Funding for Arts EducationA lack of funding and resources is the most common concern facing school districts. This section is designed to help you identify available funding opportunities. While funding does exist at the national, state, and local levels for arts programs in public schools, it should be noted that various grants piecemealed together will not lead to quality, sequential arts education. It is imperative that school boards work toward a sustainable plan for arts education in their districts by allocating a percentage of the operating budget to arts education.
- The U.S. Department of Education
Information on accessing federal funding for arts education is available through No Subject Left Behind: A Guide to Arts Education Opportunities in the No Child Left Behind Act 2001. This document serves as a guide for state and local arts and education leaders to learn more about the federal No Child Left Behind Act and the multiple opportunities for arts education. Updated in 2004, it provides a brief overview of the legislation, including where to find specific references to the arts, descriptions of individual programs with arts specific examples that have received funding, and links to websites for additional information.
- The National Endowment for the Arts
Federal funding for arts education—or arts learning, as they refer to it—is also available through the National Endowment for the Arts. Arts Learning grants are awarded competitively to nonprofit organizations, including arts and cultural organizations, school districts, youth service, and other community groups for specific projects at the state and local levels. To learn more about funding opportunities, refer to Learning Through The Arts: A Guide to the National Endowment for the Arts and Arts Education.
In the past, other federal agencies that have funded arts education initiatives have included the Department of Justice, Department of Transportation, Housing and Urban Development, and the Institute of Museum and Library Services.
State FundingTo inquire about state resources for arts education, contact your state arts agency. Often, state arts agencies have strong working relationships with their state departments of education. As a result, they may know of funding opportunities available through the state department of education for programming and professional development. Each state arts agency has an arts education manager; contact information can be found by visiting your state arts agency’s website.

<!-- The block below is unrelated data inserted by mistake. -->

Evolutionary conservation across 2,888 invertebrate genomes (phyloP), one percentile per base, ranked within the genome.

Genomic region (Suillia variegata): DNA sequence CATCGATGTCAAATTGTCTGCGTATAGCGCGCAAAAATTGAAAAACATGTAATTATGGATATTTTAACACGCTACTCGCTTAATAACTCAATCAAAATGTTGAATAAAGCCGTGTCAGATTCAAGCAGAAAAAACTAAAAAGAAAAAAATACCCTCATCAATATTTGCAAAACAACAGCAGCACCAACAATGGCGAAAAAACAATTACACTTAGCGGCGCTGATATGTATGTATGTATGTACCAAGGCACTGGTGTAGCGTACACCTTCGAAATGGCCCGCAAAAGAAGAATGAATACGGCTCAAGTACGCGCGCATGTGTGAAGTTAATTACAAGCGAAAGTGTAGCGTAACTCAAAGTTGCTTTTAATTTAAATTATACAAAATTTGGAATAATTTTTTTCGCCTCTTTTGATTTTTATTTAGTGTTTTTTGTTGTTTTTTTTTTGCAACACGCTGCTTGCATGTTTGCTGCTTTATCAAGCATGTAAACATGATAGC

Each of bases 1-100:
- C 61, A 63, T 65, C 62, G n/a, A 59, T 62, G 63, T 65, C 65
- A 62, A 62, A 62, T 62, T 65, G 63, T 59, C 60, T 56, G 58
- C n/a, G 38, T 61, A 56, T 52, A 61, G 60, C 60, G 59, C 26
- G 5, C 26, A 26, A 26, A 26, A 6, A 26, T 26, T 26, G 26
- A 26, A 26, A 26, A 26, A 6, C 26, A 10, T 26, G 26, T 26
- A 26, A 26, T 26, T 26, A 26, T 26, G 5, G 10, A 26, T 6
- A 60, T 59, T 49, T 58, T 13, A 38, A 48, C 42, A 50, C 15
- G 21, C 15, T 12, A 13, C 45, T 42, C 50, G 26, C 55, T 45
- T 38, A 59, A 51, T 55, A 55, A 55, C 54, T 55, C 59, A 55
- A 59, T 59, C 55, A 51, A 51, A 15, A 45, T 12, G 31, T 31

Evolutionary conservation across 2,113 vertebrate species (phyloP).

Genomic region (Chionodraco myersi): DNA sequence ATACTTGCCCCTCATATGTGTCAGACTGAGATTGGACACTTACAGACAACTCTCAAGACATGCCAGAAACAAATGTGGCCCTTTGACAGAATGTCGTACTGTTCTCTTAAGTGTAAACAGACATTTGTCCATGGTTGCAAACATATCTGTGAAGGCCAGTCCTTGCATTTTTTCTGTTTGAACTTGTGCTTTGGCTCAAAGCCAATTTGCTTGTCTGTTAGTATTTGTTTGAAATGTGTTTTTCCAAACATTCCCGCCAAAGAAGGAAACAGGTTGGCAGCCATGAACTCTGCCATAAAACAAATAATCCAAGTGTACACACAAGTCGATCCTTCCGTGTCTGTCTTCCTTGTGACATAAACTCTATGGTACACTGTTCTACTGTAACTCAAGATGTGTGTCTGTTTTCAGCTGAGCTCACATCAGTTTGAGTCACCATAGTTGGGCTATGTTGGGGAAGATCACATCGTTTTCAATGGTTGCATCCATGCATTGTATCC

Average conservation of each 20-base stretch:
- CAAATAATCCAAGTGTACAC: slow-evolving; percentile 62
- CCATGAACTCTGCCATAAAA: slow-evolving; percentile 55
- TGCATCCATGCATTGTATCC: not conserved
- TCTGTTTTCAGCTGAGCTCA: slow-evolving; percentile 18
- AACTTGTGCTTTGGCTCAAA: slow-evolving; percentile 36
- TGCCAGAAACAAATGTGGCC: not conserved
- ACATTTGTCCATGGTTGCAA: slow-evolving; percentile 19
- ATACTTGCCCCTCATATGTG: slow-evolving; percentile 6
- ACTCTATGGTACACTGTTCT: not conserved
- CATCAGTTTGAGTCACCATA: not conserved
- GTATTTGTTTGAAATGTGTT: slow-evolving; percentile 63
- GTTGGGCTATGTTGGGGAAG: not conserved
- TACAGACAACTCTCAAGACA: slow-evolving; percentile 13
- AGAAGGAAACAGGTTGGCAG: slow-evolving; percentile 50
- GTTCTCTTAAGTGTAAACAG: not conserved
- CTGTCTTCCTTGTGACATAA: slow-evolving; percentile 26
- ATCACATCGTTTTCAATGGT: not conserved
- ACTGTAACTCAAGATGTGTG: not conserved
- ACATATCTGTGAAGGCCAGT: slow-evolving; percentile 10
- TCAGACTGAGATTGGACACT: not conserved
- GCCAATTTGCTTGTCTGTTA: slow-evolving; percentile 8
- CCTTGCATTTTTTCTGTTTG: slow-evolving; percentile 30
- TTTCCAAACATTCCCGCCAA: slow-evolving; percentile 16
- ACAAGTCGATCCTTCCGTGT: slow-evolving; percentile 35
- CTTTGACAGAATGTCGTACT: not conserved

- The National Assembly of State Arts Agencies (NASAA) represents the nation's state and jurisdictional arts agencies. As part of NASAA's mission, it aims to improve the environment for arts education leadership at the state level.
- The Kennedy Center Alliance for Arts Education Network includes 37+ state alliance organizations that support arts education. Contact your state alliance to learn about additional resources in your area.
Local FundingFunding for arts education may be available through one or more of the local arts agencies in your service area. To learn more about the resources in your community, visit the Americans for the Arts Online Field Directory. Other resources—both funding and in-kind—may be available through area businesses and local foundations.
Additional Funding ResourcesGrantmakers in the Arts is a nonprofit membership organization comprised of private, family, and community foundations; corporate foundations and giving programs; and nonprofits that make arts grants.
The Foundation Center lists information about funders, allows users to search for grants and funding opportunities, and provides guidance and training for grantseekers.